“I wouldn’t say that it’s a statement game, but it’s just to show everybody that I can do what I know I can do,” Bernard told reporters during his postgame interview.
Bernard’s first carry of the game came on a poorly-executed read-option play toward the right sideline, resulting in a five-yard loss. His stats through the first quarter were less than impressive – 18 yards on six carries.
Things changed drastically, however, on the opening play of the second quarter. With North Carolina facing a 4th-and-1 from its own 38-yard-line, Bernard took the handoff for an off-tackle left run play and exploded untouched for a 62-yard touchdown sprint.
“He’s standing there and I say, ‘look, you’ve got to get six inches here,’” head coach Larry Fedora said. “And he was just like, ‘I’ll get more than that.’”
Bernard credited his offensive line for containing Virginia Tech’s blitz and opening a hole for him.
“I felt like I was just running out there free,” Bernard said. “I think for the most part the offensive line did a great job of protecting on that play and it showed. I went through the line untouched. I think anybody could have run through that.”
Including that touchdown run, Bernard had a stretch of eight carries that yielded 186 yards, good for a 23.3 yards-per-carry average. All eight rushes went for eight yards or more, including a 51-yarder down the left sideline that was set up by a Bryn Renner block.
While Bernard praised his offensive front, Jonathan Cooper returned the favor, noting that the All-ACC tailback doesn’t need much of a crease to crank out a lengthy run.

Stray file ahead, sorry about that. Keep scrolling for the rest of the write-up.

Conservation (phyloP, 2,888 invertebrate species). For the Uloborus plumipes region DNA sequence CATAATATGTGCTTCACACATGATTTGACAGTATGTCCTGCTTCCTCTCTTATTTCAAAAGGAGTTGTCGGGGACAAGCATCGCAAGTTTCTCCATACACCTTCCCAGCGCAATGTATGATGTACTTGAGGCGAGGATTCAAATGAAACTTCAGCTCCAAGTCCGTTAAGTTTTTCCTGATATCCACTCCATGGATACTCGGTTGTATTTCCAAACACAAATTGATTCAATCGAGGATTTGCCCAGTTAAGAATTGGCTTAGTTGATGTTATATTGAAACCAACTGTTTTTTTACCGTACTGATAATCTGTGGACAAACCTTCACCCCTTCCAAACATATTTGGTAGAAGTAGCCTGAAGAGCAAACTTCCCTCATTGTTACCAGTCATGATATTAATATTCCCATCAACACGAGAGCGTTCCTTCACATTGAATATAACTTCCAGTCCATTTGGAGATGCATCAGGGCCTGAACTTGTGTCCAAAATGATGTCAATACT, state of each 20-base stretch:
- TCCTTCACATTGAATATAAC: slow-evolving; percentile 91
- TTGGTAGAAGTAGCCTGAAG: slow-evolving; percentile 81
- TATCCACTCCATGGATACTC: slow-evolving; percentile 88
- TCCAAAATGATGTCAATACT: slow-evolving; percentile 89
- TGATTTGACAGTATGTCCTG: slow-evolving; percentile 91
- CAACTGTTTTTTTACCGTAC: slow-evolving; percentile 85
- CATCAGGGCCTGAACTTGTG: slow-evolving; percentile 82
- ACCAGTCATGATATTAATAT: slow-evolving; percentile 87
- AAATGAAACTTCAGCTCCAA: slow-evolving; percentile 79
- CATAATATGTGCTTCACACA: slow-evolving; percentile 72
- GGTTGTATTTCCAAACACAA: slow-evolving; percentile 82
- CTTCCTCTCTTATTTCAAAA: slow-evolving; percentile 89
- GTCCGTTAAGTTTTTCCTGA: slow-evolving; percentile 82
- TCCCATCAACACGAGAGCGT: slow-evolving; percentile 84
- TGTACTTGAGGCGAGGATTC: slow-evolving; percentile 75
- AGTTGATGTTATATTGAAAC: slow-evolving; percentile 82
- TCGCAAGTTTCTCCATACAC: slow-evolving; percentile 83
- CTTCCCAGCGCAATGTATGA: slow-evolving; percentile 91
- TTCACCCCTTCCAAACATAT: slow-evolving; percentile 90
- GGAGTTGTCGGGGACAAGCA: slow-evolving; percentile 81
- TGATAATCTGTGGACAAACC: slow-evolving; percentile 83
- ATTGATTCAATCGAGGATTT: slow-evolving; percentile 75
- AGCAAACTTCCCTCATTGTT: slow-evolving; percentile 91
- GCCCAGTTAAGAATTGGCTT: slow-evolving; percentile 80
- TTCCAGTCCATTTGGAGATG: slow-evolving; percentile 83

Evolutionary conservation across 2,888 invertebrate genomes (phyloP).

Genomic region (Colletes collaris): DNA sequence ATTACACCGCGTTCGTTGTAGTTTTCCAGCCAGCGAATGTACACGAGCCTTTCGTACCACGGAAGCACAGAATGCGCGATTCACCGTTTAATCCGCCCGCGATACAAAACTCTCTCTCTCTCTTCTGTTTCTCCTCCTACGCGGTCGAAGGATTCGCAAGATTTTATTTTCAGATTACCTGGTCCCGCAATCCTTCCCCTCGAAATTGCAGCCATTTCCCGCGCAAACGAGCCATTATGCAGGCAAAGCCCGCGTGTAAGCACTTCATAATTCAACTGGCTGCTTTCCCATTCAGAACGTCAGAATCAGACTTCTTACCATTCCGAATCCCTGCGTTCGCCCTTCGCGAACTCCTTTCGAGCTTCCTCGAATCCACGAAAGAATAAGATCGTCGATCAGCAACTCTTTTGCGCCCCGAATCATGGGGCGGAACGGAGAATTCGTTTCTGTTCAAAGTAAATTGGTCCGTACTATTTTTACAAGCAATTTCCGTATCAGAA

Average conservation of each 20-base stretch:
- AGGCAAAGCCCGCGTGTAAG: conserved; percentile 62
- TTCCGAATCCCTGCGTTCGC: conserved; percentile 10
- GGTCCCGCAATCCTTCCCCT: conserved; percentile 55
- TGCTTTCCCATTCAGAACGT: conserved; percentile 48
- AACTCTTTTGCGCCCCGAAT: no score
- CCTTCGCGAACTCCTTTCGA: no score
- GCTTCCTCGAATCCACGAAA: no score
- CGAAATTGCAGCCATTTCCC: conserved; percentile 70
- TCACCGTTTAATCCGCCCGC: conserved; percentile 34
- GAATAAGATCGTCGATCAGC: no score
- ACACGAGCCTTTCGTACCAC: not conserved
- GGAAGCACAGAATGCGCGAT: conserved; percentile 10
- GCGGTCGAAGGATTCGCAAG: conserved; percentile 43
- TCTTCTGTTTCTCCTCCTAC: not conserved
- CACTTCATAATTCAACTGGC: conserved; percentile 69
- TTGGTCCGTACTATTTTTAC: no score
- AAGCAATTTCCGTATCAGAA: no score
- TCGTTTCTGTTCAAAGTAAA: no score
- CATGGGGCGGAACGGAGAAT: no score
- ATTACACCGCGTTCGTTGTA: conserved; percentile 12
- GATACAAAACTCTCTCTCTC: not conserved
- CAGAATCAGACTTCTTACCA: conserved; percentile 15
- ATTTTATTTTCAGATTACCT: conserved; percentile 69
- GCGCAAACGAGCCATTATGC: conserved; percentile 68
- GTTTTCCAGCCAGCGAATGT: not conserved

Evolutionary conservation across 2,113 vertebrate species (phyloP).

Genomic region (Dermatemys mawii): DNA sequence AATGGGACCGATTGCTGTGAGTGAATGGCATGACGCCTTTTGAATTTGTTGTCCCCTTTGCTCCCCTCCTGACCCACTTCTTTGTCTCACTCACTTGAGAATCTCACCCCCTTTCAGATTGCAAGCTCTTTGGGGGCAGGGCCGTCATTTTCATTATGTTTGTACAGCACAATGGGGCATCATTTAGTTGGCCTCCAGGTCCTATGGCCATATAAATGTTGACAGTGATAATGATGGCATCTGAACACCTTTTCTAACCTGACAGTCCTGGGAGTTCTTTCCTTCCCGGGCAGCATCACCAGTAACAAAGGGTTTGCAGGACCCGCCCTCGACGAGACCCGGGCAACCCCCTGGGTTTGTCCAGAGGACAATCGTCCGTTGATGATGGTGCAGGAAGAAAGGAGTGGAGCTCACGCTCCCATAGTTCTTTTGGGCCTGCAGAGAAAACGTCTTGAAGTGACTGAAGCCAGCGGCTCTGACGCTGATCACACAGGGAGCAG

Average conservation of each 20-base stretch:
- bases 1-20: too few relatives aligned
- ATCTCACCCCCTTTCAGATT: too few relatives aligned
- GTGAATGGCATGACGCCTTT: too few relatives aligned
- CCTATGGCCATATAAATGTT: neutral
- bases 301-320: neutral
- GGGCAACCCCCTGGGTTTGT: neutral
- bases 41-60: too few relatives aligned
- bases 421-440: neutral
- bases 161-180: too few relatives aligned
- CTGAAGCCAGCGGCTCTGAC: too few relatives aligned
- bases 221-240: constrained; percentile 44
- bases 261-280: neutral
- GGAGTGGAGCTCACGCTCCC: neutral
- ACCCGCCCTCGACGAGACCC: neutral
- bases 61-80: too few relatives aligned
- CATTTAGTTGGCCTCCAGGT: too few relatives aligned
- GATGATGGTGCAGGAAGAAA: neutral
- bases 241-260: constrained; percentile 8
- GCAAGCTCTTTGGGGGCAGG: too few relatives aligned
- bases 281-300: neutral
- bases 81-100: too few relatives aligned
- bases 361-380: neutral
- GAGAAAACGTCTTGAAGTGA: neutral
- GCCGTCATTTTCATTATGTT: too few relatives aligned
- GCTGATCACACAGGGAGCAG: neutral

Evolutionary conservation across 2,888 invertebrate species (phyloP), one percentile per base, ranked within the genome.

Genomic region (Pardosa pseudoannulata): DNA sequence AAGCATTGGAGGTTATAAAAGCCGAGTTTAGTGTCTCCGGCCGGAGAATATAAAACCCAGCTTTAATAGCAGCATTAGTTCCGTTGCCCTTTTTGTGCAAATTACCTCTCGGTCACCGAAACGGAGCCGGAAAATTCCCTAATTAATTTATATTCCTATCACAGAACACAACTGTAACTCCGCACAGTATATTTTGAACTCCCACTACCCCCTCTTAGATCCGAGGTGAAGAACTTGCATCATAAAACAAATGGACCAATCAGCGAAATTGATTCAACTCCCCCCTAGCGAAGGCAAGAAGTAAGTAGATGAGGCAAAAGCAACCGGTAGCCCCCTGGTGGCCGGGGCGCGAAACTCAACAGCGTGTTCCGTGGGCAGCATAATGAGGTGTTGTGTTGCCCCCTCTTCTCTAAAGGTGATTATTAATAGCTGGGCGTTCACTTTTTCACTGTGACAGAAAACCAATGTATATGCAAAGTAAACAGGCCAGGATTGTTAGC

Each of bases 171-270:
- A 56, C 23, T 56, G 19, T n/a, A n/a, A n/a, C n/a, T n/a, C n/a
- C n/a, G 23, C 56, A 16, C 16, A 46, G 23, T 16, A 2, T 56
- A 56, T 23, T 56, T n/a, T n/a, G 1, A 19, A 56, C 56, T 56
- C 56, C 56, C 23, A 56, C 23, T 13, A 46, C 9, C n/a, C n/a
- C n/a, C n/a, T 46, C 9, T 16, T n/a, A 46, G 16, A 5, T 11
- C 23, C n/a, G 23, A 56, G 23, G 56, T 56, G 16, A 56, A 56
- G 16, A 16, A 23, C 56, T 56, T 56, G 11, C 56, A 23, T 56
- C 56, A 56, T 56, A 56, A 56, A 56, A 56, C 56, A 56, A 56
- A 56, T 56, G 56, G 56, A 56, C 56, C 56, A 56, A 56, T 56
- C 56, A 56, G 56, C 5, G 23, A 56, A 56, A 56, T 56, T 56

“He’ll also help you do your job,” the senior left guard said. “He’ll run on your outside hip and set up a block for you and then make a great cut off you. He really makes your job a lot easier and you feel comfortable having him back there.”
Fedora offered similar comments about his shifty sophomore, who became the first Tar Heel to rush for over 200 yards since Ronnie McGill churned out 244 yards against Wake Forest in 2003.
“Gio – you give him a hole, give him a crack and he’s going to make some plays now,” Fedora said. “He’s going to make a lot of plays and you look at some of those and think wow, four yards here, maybe, and all of a sudden that turns into eight and that turns into 12 and then it’s 30 and 60, because if you don’t get on him right now, he’s got a chance to take it the distance.”
Bernard’s 262 rushing yards ranks as the fifth-most in UNC single-game history and the most ever gained against Virginia Tech in any game. His 11.4 yards-per-carry average is the highest mark in school history, topping Kelvin Bryant’s 11.1 average set in 1981 against East Carolina.
Bernard now has four runs of 50 yards or more this season, as well as a 70-yard punt return for touchdown.